My Story (So Far) In Books and Bibles (Part 1)

My Story (So Far) In Books and Bibles (Part 1)

My Story (So Far) In Books and Bibles (Part 1) 681 1024 Andrew Hicks

I have had the idea for a while now to tell my story (so far) using books and Bibles as representative of the places on the map. Or maybe I could say that the books and Bibles are the various roads, paths, rest stops, and gas stations along my life’s roadtrips.

Either way, I am a bibliophile and a Bible nerd through and through. I love reading and I love Bibles (I am a minister after all aren’t I?). So, of course my story would be capable of being told through the lenses of the various books and Bibles I have owned, used, loved, and kept.

The first book on this journey is what I think is the first Bible I ever owned (and which my son now owns). It must be the first Bible I ever owned because the inside cover says it was given to me by my Aunt the year I was born. It was a thick board book Bible with vivid light blue colors. Does some of my love of the color blue stem back to those pleasant memories of this Bible? Perhaps! I had never thought about it until now.

I don’t remember much about it really, but I know it had a tremendous impact on me. It certainly looks like I carried it around a lot. I hope the old saying of Charles Spurgeon is true:

“ a Bible that is falling apart usually belongs to someone who isn’t.” Also – as my wife pointed out to me – the first story in the book certainly sounds like it could have been an early inspiration for my own book, The Artist’s Instruments.

This children’s Bible is really not a “Bible.” It is a Bible Storybook. It has stories taken from the Bible and summarized and told in a playful and child-friendly manner.

Fast forwarding quite a bit further into the future is the Bible that I was given by my childhood congregation as a recognition and celebration of my baptism. It is a maroon bonded leather NASB, updated edition, large print, red letter, visual reference Bible. It is really rather beautiful. I still feel something profound when I hold it.

On the inside cover on the dedication page it has my name, the date of my baptism and the signatures of all the elders of that church at the time. When I look at this volume – and I do often – I am reminded of my burgeoning faith; that early moment when I had only started on the faith adventure of following Jesus. I was only a babe in Christ at the time. I knew so little. I was so little. I look back now and wonder at all the progress that has been made in my faith journey so far. I have come a long way from those early days in that church. I do not identify with those rigid lines of sectarian faith any more. I have lost respect for many of those men that were my elders (and my heart breaks that only men were recognized as elders!). And yet, nobody can begin from nowhere.

We all have to begin somewhere and then it is from that point that we can grow. No one is perfect and though I have some issues and wounds from this fundamentalist sectarian environment that I am still processing, at the end of the day, I am undeniably thankful for that group of imperfect Jesus followers who taught me to love Jesus. They taught me to love studying scripture and apply my heart and mind to it (though they often disagreed with the conclusions I reached once I started doing just that!). I used to think that I either had to completely embrace or completely reject my upbringing as if it were some sort of inseparable package deal. I no longer think that. I have come to realize that acknowledging the difficult and dark parts of my heritage does not diminish or counter the light parts. It is much like the parable of the wheat and the weeds. You must wait till later to be able to pick the one from the other.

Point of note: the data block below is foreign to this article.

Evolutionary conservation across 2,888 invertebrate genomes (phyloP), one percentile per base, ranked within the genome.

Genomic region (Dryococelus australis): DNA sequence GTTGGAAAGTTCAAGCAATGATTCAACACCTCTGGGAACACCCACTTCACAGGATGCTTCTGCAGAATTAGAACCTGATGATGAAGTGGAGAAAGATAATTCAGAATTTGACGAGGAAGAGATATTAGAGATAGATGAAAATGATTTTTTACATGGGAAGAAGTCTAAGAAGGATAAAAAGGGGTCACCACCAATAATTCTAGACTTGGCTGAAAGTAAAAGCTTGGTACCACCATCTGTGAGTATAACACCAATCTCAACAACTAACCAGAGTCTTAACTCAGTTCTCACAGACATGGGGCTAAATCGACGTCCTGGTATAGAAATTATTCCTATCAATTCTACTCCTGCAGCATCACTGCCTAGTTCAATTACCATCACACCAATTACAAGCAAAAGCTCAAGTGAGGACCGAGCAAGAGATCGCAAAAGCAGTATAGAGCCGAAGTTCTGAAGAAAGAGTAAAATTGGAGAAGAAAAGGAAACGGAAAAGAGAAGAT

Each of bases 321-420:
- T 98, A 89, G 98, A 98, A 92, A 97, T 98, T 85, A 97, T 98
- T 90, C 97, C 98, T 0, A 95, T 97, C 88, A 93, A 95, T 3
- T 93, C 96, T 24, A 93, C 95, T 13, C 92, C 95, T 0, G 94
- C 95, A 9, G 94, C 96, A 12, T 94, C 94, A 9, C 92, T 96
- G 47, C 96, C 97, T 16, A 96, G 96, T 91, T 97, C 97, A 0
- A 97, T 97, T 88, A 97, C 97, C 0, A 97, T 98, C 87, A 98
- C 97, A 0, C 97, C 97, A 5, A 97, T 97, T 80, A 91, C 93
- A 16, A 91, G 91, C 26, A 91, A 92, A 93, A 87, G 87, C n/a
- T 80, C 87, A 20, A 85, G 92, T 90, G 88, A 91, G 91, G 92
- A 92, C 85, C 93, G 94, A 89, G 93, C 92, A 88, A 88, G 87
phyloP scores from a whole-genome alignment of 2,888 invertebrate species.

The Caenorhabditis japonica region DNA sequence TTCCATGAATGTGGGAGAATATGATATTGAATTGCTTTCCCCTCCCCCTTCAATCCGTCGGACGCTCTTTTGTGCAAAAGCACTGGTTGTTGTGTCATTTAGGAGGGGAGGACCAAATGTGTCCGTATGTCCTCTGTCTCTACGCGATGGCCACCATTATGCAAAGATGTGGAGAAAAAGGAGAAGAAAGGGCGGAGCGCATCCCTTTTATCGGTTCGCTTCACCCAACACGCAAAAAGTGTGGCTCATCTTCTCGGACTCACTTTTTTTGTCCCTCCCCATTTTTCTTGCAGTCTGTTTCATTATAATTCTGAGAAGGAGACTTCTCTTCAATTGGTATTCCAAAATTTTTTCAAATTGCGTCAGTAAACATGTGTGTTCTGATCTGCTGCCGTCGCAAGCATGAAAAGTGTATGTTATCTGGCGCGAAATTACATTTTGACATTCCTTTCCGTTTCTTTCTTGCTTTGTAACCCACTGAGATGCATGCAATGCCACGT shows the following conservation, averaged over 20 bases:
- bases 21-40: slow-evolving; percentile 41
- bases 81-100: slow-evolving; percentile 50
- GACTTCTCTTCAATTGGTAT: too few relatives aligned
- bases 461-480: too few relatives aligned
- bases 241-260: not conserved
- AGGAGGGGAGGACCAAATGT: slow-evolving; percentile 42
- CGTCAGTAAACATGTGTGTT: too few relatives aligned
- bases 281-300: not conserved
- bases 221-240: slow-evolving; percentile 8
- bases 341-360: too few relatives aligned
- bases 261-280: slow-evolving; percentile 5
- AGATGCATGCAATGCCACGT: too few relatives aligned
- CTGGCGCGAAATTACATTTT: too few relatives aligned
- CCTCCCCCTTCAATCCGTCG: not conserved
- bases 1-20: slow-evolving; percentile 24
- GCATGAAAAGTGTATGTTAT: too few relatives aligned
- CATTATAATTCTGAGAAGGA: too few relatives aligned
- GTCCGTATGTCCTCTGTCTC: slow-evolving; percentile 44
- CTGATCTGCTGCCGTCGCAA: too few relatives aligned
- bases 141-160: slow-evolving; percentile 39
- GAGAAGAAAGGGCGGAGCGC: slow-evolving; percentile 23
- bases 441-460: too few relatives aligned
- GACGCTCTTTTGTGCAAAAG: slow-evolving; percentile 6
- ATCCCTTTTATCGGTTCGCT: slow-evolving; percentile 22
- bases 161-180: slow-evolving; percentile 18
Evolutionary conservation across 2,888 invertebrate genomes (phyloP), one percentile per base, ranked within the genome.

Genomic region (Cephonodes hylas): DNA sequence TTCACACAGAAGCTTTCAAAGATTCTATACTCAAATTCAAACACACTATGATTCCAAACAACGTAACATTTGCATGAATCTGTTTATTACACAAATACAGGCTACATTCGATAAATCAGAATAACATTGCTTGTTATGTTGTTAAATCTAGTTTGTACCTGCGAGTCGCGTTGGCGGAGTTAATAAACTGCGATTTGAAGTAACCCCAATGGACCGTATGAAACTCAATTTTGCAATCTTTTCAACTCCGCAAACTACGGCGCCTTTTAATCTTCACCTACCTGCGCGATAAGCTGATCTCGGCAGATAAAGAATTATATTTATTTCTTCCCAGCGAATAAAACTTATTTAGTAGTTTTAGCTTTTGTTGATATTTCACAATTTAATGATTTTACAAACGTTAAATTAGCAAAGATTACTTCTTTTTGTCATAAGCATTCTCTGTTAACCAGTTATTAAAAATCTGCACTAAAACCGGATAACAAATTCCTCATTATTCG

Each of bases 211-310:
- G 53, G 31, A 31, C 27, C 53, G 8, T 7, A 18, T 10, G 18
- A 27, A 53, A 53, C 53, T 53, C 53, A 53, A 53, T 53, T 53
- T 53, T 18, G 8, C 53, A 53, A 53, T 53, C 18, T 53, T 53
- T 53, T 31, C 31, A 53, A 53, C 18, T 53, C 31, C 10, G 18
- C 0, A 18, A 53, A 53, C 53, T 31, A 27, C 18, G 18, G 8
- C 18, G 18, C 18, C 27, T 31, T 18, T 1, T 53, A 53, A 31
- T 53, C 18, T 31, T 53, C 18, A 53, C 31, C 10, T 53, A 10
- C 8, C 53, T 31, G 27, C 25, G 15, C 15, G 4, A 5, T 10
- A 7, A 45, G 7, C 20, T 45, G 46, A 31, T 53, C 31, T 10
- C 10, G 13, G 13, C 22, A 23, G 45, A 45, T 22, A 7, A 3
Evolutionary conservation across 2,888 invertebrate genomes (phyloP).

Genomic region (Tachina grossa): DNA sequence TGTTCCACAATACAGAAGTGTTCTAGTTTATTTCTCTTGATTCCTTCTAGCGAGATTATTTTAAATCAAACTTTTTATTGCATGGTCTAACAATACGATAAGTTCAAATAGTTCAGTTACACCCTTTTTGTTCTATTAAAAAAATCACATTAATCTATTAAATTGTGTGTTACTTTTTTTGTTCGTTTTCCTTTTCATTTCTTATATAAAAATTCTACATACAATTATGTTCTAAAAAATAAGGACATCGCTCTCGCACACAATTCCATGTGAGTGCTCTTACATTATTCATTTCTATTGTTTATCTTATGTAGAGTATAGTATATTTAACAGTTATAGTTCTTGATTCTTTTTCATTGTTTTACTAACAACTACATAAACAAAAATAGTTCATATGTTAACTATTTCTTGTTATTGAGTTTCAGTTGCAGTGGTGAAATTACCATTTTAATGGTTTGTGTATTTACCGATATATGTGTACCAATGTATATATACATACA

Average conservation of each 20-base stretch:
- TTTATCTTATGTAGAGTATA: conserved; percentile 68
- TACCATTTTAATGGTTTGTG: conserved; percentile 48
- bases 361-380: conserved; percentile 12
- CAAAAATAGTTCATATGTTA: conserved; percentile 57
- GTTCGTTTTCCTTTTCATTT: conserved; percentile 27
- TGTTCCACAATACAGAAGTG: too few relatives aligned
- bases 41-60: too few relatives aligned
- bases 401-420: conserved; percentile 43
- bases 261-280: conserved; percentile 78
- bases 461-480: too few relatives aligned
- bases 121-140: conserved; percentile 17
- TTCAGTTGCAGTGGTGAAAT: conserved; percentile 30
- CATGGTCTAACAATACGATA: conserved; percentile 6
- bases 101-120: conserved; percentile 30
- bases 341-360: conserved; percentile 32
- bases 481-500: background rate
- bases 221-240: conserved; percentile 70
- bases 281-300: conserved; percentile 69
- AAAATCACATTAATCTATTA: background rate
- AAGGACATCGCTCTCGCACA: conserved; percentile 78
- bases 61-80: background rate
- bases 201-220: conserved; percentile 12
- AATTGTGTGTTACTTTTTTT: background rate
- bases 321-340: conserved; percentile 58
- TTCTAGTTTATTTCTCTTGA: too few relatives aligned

I find a deep symbolism then in the fact that the Bible I find myself using most recently (more on this Bible in a later post) is a bright red color rather than a deep dark maroon. Also, since I am focusing on color, it is worth noting the Bible I took to seminary (more on this one later too) was at one point bound in a tan-cream color and now is leather bound in jet black. Maybe my faith – like my Bibles – has changed color over time. Maybe my faith has blossomed into a brighter fuller fruit-bearing faith rather than the dormant and lifeless one that I was handed as the only option back once upon a time or the spiritless one that I had in seminary. Maybe my faith has passed through a dark night of the soul and has come out the other side more bright and vibrant. Also notice in the picture of my baptismal Bible and my current one (see below) there is a cross on the cover. I find that deeply symbolic too. I hope my faith has become more and more cruciform.

I also find a deep symbolism in the fact that my baptismal Bible has no real writing in it. There are no underlined or highlighted verses. There are no scribbled insights in the margins. It is tremendously devoid of all that. The Bible I took to seminary (again, I’ll talk more about this particular Bible later) is overflowing with notes to the point of running out of room and struggling to understand some of what is written. The Bible I use now is probably a healthy medium. There are notes and scribbling, but not too much nor too little. I started in a place that had no real value for questions or rigorous and critical study, went through a place where I almost drowned in the questions and rigorous and critical study, and now am in a place that I think is a healthy balance of it all.

More to come on this journey of books and Bibles soon.

Get My Blog Emailed to You

Leave a Reply